One of the books I read (and recommend) this month is Sway: The Irresistible Pull of Irrational Behavior by Rom and Ori Brafman. In it, the authors explore many of the common ways that humans and cultures derail rational thinking, along with ways of combating these behaviors. It was a very fascinating read (at least for nerds like me), and has made me rethink the way I approach a number of situations.
One of the topics examined that I found most relevant to the discussions here, applicable to most Christians, ADM’s & non-ADM’s included, is Diagnosis Bias. They observed this in multiple settings, from interviews to first dates to classroom instruction to NBA players. [In the latter arena, they cited the research which shows that in the first five years of a player's NBA career, a player's draft order has far more impact on his playing time than the actual productivity, statistics and per-minute contributions of that player on the court.]
Each day we’re bombarded with so much information that if we had no way to filter it, we’d be unable to function. Psychologist Franz Epting, an expert in understanding how people construct meaning in their experiences, explained, “We use diagnostic labels to organize and simplify. But any classification that you come up with, ” cautioned Epting, “has got to work by ignoring a lot of other things – with the hope that the things you are ignoring don’t make a difference. And that’s where the rub is. Once you get a label in mind, you don’t notice the things that don’t fit within the categories that do make a difference.”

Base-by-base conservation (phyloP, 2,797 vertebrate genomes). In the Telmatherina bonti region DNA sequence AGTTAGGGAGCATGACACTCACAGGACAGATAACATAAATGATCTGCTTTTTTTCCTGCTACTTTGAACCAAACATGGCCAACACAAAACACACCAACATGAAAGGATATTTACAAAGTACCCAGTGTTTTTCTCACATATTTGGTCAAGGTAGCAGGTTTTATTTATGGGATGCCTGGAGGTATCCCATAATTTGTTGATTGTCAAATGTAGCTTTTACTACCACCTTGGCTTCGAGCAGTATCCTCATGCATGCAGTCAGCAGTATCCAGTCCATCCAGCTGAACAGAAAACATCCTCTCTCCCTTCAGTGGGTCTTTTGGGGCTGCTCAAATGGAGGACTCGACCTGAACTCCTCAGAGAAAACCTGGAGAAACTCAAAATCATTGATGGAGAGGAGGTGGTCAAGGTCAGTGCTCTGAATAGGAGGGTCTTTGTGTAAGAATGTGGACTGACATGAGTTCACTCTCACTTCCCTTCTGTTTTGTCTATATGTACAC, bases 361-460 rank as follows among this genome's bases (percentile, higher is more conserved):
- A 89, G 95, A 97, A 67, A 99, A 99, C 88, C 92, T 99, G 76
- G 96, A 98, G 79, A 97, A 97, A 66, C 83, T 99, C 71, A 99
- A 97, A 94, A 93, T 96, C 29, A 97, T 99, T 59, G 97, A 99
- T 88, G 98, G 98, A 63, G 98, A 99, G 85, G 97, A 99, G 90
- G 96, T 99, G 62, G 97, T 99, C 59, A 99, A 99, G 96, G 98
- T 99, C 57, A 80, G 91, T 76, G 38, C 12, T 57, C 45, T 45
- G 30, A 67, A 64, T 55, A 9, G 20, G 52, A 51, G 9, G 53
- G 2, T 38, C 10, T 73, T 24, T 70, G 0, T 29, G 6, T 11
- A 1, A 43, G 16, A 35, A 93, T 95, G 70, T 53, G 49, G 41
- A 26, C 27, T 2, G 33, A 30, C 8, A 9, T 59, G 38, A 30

So, basically, humans tend to quickly label things so that they don’t have to continue to observe and evaluate. Data that doesn’t fit the diagnostic label is discarded (or twisted to fit the diagnosis) and data that does fit is overemphasized. Without intentionally, systematically and diligently working against this, though, you are in trouble if your initial diagnostic is off.
What does this sound like?
The Commitment Swamp
One of the other traps noted by the Brafmans is that of Commitment Bias – where once someone commits to a position, person, idea, etc., the cost of letting go becomes great enough that irrational behavior ensues in trying to stick to that commitment, beyond rational bounds. This is sometimes called “throwing good money after bad…”
One demonstration of this behavior is called “Max Bazerman’s twenty-dollar auction” – where a professor auctions off a $20 bill to his classrom, where all bids must be in $1 increments. The winner receives the $20, but both he/she and the second-highest bidder must pay out their bids for the auction. In this experiment, typicallyt all but the top two bidders drop out quickly. It is then not uncommon to see this bidding war go over $100…
Nobel Prize-winning economist Daniel Kahneman, who, together with Amos Tversky, first discovered and chronicled the phenomenon of loss aversion, offers a telling reflection of our psychology during such situations. “To withdraw now is to accept a sure loss,” he writes about digging oneself deeper into a political hole, “and that option is deeply unattractive.” When you combine this with the force of commitment, “the option of hanging on will be relatively attractive, even if the chances of success are small and the cost of delaying failure is high.”